How to Save Money and Provide Better Benefits with BevCap’s Beer Distributor Health Insurance Captive

In today’s podcast we talk about the beer distributor health insurance captive with Natalie Witmyer from Bernie Little Distributors and Lee Anne Klas from BevCap.

Natalie shares how Bernie Little has benefitted from the captive with cost savings and improved benefits for employees.

Lee Anne tells us what a captive health insurance program is, how it all works, and how distributors can use this approach to save money.

Key Topics

  • Captive health insurance 101: Benefits, structure, keys to success
  • Debunking common myths and misconceptions around captives (too much risk, one big claim can sink the ship)
  • Natalie’s advice for beer distributors who may be interested in a captive health insurance program


  • Connect with Natalie Witmyer at Bernie Little Distributors,
  • Connect with Lee Anne Klas and learn more about BevNet and the beer distributor captive insurance group,

Podcast Summary: 

What exactly is captive health insurance, and how does it differ from traditional health insurance?


Always a self-funded health plan that purchase stop loss insurance

The captive is part of the stop loss insurance and takes a “layer” of risk from the stop loss insurance company in a pre-arranged financial manner

Typically the employer health plan is a departure from typical health plan administration and infrastructure because captives lean into risk and cost management

Traditional market doesn’t allow for control of risk and cost management or flexibility like a captive desires

What are the potential benefits of utilizing a captive insurance structure?

Self-funded health plan to gain control of your plan, claims and data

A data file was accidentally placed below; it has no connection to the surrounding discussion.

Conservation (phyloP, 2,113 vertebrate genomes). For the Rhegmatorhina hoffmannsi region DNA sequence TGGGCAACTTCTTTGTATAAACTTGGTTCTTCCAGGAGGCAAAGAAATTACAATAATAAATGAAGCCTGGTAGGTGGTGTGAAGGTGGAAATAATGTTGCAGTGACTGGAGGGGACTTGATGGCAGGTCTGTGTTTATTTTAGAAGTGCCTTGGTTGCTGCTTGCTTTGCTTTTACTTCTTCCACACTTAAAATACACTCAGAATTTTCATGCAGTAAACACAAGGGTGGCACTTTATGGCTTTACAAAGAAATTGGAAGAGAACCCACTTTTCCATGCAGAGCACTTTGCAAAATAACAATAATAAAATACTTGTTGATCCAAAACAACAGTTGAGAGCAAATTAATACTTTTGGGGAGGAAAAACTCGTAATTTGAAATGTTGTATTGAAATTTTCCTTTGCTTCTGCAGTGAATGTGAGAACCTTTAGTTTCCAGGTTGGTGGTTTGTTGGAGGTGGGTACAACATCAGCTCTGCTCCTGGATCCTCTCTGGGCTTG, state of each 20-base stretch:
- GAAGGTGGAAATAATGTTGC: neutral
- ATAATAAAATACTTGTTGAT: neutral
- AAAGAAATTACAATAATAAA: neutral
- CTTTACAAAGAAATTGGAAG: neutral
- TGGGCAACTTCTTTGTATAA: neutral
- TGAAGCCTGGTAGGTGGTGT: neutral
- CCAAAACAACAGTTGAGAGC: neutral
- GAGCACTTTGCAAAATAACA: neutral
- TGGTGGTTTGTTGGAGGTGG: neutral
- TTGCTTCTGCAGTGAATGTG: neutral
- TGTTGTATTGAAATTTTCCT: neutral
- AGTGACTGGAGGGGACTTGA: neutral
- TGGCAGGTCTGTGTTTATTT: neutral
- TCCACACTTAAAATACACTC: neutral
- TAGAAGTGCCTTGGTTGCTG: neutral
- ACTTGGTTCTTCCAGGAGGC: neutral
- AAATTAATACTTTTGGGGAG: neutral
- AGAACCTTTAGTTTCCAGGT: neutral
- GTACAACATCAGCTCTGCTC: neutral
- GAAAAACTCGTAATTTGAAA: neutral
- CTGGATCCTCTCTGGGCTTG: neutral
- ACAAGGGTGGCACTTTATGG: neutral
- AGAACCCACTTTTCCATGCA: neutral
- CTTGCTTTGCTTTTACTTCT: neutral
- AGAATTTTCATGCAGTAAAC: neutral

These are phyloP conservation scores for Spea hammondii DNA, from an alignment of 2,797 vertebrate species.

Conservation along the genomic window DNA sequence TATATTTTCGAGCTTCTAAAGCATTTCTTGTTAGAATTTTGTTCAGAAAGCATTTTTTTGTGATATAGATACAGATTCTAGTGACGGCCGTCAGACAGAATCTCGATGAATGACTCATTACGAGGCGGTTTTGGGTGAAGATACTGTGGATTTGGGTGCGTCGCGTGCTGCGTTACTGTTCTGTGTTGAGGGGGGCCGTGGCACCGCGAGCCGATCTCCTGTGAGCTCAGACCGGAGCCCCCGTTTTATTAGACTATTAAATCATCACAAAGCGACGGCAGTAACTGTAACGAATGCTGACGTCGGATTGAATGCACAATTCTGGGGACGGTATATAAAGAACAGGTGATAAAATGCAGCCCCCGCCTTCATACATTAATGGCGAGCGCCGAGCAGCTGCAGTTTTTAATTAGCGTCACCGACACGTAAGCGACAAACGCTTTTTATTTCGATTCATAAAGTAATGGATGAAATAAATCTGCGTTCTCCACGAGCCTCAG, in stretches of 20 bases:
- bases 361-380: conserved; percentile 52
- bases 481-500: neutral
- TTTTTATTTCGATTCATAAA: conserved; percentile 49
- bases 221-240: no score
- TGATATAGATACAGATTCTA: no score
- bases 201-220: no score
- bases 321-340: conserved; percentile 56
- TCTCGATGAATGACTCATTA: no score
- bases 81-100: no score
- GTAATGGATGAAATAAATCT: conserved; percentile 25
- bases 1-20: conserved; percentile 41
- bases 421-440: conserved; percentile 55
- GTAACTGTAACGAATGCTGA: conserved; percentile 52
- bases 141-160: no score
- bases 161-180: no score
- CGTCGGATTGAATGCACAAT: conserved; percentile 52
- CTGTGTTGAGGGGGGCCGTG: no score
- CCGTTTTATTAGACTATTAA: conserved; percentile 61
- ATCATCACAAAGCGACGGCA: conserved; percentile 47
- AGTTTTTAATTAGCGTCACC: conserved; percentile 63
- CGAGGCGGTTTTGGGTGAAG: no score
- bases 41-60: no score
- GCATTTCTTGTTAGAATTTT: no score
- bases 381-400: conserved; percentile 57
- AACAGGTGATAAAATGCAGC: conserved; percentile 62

Add more features to your health plan (i.e., incentives) that currently are not widely offered by large insurance companies

Who is this for, is there a certain size company, or risk profile? What are the key ingredients that make an ‘ideal’ candidate?

Ideally an employer who is seeking to evolve their health plan performance and tired of the status quo of the large insurance company market.

Typically an employer with 100 employees insured on health plan

A high employee culture is ideal for a  captive due to the nature of many programs of captives are to better enrich the health plan features

A financially savvy team who understands self-funded health plan components, cash flow, risk retention and risk transfer (i.e., stop loss insurance)

A leadership team who desires to actively manage their health plan decisions from strategy to finance to creativity.

What are some common misconceptions or myths about captive insurance, and how can they be addressed?  

There may be myths in the market about captive health insurance and I’ll address them here:

  1. Risk: A captive insurance company is always fully funded to its risk taking capacity via premiums and reserves. This funding requirement is a regulation standard across the industry.  Thus, there are no surprises on captive “risk” taking
  2. One “large” claim (e.g., $1MM) is only shared at the captive level in BevCap’s case at $350K limit and then the stop loss insurer retains all risk above that claim.
  3. You can’t get “out”. Most well run captives only require a 12-month participation and that’s the plan sponsor (employer) commitment.  If you decide to leave then the company will forfeit any potential underwriting profit for the year they were participating.

In simple terms (if possible!) help listeners understand how a captive is set up, who’s involved, who’s managing claims, etc.

This part (health plan administration) is a departure from normal/traditional healthcare insurance.  In many healthcare captives a program manager (like BevCap) arranges the vendor stack collaborating with the members about how the want the program to run:

The Program Manager and Captive leaders will select the following:

Third-party claims administrator

Healthcare PPO Network

Pharmacy Benefit Manager

Stop loss insurer to “Front” the captive

Healthcare features and partners for risk and cost management

Maternity programs

Centers of Excellence programs